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Why does one Nginx worker take all the load? (cloudflare.com)
164 points by porker on Oct 24, 2017 | hide | past | web | favorite | 49 comments

Author here. There are three highlights in this blog post:

- epoll() seem to have LIFO behavior which can result in uneven load balancing across workers (in case of accept()ing from a shared socket)

- using REUSEPORT can worsen latency in a high-load case.

- blocking accept() on Linux is pretty buggy, you basically can't close() underlying socket

Wow. This is a terrible state of affairs!

The LIFO behavior of epoll maybe could be worked around by having just one process get accept events at once and pass the baton to the next process when it accepts a client. I can't believe I have to think of such things. I have a daemon that uses epoll that currently scales quite well on one CPU for what it does, but which I'll probably have to make support multiple processes (or threads) at some point.

And then there's the fact that epoll is not fork-safe.

The other possibility is to have a thread in each process just to block in accept4(2), add it to a queue, and send an event to the other thread in the same process.

Thanks for the post!

Is there anything you could suggest looking into to improve nginx processing of high volume large POST bodies (5KB, tens of thousands per second)?

I'm using kernel 4.13 with BBR congestion control on 20Gbps network and seem to hit this weird bottleneck when it does not matter how many nginx processes I have, it works similarly terrible on both 16-core and 64-core servers. (Of course irq/process affinity is in place which makes me think it's nginx issue.)

You mention 5KB...is there some chance that it exceeds 8KB?

There's a setting called client_body_buffersize. (http://nginx.org/en/docs/http/ngx_http_core_module.html#clie...) It defaults to 8k on x86-64.

If you exceed that setting, it writes the body to a temporary file, which slows things down.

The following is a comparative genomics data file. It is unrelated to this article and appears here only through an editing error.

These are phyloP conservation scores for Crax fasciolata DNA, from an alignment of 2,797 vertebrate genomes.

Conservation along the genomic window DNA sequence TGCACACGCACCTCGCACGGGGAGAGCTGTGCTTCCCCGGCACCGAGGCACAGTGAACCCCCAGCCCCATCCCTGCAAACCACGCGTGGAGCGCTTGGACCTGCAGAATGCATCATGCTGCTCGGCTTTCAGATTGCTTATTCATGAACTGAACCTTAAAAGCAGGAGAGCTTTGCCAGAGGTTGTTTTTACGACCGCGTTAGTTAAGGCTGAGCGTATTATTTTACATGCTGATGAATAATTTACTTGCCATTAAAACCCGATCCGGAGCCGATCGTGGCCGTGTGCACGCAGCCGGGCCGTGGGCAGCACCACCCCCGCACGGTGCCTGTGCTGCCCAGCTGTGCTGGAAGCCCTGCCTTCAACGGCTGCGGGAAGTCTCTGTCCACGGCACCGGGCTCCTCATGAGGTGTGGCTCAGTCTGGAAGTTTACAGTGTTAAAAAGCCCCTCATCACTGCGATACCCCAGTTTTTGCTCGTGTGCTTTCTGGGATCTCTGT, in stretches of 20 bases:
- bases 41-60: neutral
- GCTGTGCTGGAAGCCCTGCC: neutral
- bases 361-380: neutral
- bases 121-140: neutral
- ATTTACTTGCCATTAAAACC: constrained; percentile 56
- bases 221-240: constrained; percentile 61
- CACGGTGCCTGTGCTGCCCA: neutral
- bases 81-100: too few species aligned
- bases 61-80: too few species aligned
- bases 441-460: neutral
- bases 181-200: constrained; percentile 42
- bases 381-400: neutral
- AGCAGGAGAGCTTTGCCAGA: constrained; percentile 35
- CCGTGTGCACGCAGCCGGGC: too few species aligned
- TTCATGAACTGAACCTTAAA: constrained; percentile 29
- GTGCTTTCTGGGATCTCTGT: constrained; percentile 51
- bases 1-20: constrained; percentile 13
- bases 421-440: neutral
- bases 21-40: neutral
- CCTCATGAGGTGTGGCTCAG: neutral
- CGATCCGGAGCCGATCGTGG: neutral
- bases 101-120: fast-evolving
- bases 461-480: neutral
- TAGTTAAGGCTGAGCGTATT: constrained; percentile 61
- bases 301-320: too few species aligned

Maybe try bumping that up to 16k?

Also see the other related settings on that page.

Edit: Maybe also test out switching from urlencoded to multipart for the post? For some types of data, urlencoded can bloat the size quite a lot.

Not an nginx user here, but I do know sometimes certain modules in Apache will add significant latency on POST payloads by waiting for the entire POST payload to complete before sending to the backend (in a reverse proxy setup). The idea is that if the backend fails, it can retry on the next node. For large payloads this sucks for latency.. No idea if nginx has this problem.

This is a configurable option in nginx. You can have it wait until the entire request is recevied before passing to the upstream (backend) or have it stream as data arrives. I seem to recall there is still a manageable buffer when streaming too, though it's been a few years since I looked at that in detail.

At that speed it might not be Nginx. Check out Cloudflare's other blog posts too.


And thanks OP. I'm sure thousands of companies do these kinds of optimizations but CloudFlare is one of the only to bother sharing.

You kind of did a throwaway comment in the blog post about FIFO helping, but it wasn't clear to me why it would result in any different behaviour from LIFO. Wouldn't that mean it just hits the first host all the time instead of the last?

(work at cloudflare but not on the same team as the blog author)

I believe the FIFO/LIFO refers to the queue of processes waiting to receive a request. Since each process calls accept()/epoll(), then loops around and call it again, FIFO would ensure the one that just processed a request would go back to the end of the line.

It hits the first worker, and that first worker leaves the FIFO queue, and thus is no longer the first worker anymore. When it calls epoll again, it'll end up as the last one instead.

Ahh of course.

Thanks for the nicely written article, especially the pictures.

Articles like this make for good reading.

with regard to the epoll-and-accept method - why is the LIFO queue bad? sure, you're seeing more load on one core, but it must be finishing requests by the time it starts working on the next one - i.e not causing requests to stall as a result of the imbalance.

put that in the context of a multi-socket system, then core-caching and NUMA issues (even turbo clocking on an individual core) would seem to imply that LIFO is in fact exactly what you want, no?

Imagine a HTTP server supporting HTTP keepalives. Say 10 new connections come in. Say on average they will all go to a single worker. Then say all of the connections request a heavy asset.

You will end up with one worker handling these 10 connections/requests and spinning at 100% CPU while other workers idle. I'm not saying this bad load balancing is a problem affecting everyone, it very much depends on your load pattern.

If the first worker isn't actually idle, then the scheduler will assign the next incoming request to an idle worker. Am I mistaken? If not, what's the problem here?

Load assignment, with this architecture, happens only when a connection is first opened. HTTP keep-alive means there's a disconnect between when it's opened, and when it becomes expensive.